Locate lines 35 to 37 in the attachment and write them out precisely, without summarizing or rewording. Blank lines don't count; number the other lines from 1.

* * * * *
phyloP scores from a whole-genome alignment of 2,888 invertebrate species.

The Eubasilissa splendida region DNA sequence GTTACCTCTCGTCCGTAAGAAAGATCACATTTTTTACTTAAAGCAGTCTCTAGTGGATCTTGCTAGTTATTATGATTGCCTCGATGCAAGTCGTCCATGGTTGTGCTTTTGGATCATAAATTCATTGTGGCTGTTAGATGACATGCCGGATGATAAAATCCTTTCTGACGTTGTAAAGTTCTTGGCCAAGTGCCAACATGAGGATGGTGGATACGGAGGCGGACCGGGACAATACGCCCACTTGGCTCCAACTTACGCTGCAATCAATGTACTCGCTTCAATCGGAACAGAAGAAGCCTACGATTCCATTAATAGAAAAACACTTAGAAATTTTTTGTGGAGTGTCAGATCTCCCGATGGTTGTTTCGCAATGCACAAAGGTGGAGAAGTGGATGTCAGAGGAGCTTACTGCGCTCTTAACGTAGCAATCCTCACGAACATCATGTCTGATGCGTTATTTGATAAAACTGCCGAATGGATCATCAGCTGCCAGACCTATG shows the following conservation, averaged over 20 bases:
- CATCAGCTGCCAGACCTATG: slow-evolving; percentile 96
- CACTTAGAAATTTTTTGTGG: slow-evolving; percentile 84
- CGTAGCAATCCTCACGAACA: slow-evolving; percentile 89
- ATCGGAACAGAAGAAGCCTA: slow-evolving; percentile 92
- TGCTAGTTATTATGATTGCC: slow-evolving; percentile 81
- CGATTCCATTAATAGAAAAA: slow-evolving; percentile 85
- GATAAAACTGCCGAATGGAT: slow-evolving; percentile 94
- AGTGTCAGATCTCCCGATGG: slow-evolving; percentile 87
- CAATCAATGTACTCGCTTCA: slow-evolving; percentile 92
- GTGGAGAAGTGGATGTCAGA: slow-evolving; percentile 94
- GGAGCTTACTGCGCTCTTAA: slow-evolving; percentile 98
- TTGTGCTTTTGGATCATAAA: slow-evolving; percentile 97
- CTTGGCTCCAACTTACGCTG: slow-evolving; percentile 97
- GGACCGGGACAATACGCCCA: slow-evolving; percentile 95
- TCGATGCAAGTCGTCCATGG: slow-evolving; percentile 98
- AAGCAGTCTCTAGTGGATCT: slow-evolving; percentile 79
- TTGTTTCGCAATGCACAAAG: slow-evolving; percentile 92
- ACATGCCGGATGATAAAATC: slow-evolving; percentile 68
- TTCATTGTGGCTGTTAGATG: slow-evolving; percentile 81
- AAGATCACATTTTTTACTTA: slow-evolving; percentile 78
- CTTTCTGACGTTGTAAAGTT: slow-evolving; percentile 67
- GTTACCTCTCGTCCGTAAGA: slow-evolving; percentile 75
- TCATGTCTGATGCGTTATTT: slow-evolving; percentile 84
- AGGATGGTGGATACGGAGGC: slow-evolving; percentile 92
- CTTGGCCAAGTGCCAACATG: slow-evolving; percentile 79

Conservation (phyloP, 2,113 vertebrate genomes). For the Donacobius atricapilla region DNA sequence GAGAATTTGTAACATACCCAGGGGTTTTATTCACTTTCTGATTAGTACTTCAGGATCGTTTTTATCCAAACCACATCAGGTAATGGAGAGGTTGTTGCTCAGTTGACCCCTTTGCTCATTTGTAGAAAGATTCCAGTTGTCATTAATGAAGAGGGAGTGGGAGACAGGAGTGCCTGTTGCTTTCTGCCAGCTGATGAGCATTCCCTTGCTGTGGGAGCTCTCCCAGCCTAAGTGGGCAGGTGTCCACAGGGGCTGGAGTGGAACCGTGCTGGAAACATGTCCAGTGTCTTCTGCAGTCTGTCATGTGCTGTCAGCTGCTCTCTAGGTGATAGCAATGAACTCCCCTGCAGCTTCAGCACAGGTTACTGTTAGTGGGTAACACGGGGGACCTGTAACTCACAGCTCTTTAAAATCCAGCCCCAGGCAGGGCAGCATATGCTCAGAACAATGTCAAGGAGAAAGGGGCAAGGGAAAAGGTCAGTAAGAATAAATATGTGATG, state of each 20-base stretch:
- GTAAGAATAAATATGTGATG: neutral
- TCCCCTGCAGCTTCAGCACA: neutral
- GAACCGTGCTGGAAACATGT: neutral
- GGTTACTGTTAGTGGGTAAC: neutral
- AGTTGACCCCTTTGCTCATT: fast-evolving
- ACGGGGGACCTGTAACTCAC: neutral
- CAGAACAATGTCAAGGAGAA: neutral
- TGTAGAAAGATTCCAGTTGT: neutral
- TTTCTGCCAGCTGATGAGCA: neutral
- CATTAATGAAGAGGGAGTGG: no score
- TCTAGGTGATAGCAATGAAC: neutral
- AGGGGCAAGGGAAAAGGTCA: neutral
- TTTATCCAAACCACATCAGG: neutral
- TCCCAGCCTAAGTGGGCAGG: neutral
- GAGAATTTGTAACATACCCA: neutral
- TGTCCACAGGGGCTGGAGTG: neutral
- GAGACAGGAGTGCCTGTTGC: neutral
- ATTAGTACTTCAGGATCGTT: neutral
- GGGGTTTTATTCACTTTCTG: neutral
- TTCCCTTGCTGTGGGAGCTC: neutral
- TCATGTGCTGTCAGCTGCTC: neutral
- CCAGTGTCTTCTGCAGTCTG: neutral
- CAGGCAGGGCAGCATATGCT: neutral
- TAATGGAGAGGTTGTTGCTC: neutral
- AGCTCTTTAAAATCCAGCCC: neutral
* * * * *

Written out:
- CAGAACAATGTCAAGGAGAA: neutral
- TGTAGAAAGATTCCAGTTGT: neutral
- TTTCTGCCAGCTGATGAGCA: neutral